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How to stake your ETH

Earn rewards while securing Ethereum

Staking is a public good for the Ethereum ecosystem. Any user with any amount of ETH can help secure the network and earn rewards in the process.
插图:Rhino Mascot 的质押启动板。
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Total ETH staked

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Total validators

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Current APR

What is staking?

质押是存入 32 个以太币以激活验证者软件的行为。作为验证者,您将负责存储数据、处理交易和向区块链中添加新区块。这将为所有人保证以太坊的安全,您在这个过程中还可以赚取新的以太币。这个被称为权益证明的过程是由信标链引入的。

Learn how to get ETH

Why stake your ETH?

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Earn rewards

Rewards are given for actions that help the network reach consensus. You'll get rewards for running software that properly batches transactions into new blocks and checks the work of other validators because that's what keeps the chain running securely.

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Better security

The network gets stronger against attacks as more ETH is staked, as it then requires more ETH to control a majority of the network. To become a threat, you would need to hold the majority of validators, which means you'd need to control the majority of ETH in the system–that's a lot!

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More sustainable

Stakers don't need energy-intensive computers to participate in a proof-of-stake system–just a home computer or smartphone. This will make Ethereum better for the environment.

More on Ethereum's energy consumption

How to stake your ETH

It all depends on how much you are willing to stake. You'll need 32 ETH to activate your own validator, but it is possible to stake less.

Check out the options below and go for the one that is best for you, and for the network.

Solo home staking

Most impactful

Full control

Full rewards

Trustless

Solo staking on Ethereum is the gold standard for staking. It provides full participation rewards, improves the decentralization of the network, and never requires trusting anyone else with your funds.

Those considering solo staking should have at least 32 ETH and a dedicated computer connected to the internet ~24/7. Some technical know-how is helpful, but easy-to-use tools now exist to help simplify this process.

More on solo staking

Staking as a service

Your 32 ETH

Your validator keys

Entrusted node operation

If you don't want or don't feel comfortable dealing with hardware but still want to stake your 32 ETH, staking-as-a-service options allow you to delegate the hard part while you earn native block rewards.

These options usually walk you through creating a set of validator credentials, uploading your signing keys to them, and depositing your 32 ETH. This allows the service to validate on your behalf.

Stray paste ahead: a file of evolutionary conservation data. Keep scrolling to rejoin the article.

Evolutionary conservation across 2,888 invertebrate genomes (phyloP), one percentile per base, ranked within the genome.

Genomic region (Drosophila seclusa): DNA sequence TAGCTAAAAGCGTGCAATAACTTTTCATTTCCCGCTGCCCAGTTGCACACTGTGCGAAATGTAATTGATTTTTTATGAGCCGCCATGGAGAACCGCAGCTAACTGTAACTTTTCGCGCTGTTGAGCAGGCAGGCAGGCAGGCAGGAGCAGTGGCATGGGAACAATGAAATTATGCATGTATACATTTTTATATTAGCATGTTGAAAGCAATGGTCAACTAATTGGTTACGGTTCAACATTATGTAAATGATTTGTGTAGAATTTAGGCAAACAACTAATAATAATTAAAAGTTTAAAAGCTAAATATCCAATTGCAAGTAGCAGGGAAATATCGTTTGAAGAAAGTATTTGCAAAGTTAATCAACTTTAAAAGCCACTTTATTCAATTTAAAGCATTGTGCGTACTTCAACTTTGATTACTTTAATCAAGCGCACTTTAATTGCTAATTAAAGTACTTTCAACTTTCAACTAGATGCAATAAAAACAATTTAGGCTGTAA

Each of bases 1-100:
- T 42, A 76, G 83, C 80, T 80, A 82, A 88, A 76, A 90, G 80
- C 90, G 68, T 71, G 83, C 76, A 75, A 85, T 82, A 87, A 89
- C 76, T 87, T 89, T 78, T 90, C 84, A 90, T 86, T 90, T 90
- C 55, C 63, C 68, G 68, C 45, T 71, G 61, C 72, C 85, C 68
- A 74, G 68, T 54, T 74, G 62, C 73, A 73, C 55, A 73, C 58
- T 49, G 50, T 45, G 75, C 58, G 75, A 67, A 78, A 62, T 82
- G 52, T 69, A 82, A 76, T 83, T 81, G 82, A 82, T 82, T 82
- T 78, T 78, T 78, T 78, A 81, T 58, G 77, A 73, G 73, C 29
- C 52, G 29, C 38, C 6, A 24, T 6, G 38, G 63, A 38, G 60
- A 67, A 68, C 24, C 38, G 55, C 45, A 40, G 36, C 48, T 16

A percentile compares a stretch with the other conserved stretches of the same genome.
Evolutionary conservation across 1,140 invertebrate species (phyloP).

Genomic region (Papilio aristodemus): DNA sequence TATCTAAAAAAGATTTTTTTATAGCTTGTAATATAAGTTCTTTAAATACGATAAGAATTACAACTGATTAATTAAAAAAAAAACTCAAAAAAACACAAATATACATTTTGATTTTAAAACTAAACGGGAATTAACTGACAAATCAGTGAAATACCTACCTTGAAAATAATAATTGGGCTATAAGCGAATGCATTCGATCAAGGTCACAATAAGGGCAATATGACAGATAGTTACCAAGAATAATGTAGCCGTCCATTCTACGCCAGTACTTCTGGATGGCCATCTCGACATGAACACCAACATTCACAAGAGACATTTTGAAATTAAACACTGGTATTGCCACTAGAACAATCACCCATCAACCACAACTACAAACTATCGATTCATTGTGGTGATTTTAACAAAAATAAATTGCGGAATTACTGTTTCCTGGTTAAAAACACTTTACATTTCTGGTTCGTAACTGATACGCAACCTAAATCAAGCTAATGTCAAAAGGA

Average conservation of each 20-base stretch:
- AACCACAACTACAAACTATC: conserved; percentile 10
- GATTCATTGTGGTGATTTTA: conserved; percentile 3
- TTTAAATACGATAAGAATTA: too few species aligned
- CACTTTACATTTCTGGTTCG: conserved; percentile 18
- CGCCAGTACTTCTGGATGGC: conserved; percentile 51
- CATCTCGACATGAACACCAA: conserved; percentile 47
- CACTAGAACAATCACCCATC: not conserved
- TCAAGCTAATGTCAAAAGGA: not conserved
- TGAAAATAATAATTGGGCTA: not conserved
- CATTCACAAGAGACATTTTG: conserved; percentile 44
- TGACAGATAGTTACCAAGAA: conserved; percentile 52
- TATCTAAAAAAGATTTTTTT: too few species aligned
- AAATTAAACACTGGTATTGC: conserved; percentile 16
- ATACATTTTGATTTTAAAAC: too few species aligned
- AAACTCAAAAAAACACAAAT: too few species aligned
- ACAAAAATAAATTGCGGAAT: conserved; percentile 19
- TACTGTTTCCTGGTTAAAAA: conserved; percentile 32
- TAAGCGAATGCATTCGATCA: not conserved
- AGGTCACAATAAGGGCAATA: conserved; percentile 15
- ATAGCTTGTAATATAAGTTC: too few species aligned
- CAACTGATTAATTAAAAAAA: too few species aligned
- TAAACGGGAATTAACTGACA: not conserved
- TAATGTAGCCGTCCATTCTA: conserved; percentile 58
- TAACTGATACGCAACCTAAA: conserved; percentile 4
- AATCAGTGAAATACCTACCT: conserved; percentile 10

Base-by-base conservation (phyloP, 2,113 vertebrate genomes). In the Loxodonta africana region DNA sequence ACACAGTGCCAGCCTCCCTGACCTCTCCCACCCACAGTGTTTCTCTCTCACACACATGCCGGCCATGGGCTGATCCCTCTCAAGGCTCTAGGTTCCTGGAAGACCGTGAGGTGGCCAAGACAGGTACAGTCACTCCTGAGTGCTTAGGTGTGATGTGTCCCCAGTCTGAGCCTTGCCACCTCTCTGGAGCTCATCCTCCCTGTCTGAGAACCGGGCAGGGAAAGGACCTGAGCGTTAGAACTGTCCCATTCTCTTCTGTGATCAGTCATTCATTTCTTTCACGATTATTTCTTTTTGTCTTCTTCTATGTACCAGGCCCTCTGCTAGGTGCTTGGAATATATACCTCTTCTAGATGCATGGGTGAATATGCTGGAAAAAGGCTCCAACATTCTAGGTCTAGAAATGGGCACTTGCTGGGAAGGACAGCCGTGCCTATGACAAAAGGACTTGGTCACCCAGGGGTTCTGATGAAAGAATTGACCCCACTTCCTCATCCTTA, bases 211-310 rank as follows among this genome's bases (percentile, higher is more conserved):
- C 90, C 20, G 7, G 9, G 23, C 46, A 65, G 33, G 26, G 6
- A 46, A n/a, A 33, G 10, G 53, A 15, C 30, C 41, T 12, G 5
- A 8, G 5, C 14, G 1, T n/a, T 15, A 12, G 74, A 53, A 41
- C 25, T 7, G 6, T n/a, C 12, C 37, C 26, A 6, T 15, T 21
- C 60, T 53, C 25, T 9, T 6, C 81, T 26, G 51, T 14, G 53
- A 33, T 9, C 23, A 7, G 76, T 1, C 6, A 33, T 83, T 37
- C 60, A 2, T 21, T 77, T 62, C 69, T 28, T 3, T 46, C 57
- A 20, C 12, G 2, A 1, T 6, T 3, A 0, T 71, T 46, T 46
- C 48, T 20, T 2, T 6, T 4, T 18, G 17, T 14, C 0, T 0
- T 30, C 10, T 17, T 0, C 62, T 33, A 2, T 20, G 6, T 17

This method of staking requires a certain level of trust in the provider. To limit counter-party risk, the keys to withdrawal your ETH are usually kept in your possession.

More on staking as a service

Pooled staking

Stake any amount

Earn rewards

Keep it simple

Popular

Several pooling solutions now exist to assist users who do not have or feel comfortable staking 32 ETH.

Many of these options include what is known as 'liquid staking' which involves an ERC-20 liquidity token that represents your staked ETH.

Liquid staking enables easy and anytime exiting and makes staking as simple as a token swap. This option also allows users to hold custody of their assets in their own Ethereum wallet.

Pooled staking is not native to the Ethereum network. Third parties are building these solutions, and they carry their own risks.

More on pooled staking

Centralized exchanges

Least impactful

Highest trust assumptions

Many centralized exchanges provide staking services if you are not yet comfortable holding ETH in your own wallet. They can be a fallback to allow you to earn some yield on your ETH holdings with minimal oversight or effort.

The trade-off here is that centralized providers consolidate large pools of ETH to run large numbers of validators. This can be dangerous for the network and its users as it creates a large centralized target and point of failure, making the network more vulnerable to attack or bugs.

If you don't feel comfortable holding your own keys, that's okay. These options are here for you. In the meantime, consider checking out our wallets page, where you can get started learning how to take true ownership over your funds. When you're ready, come back and level up your staking game by trying one of the self-custody pooled staking services offered.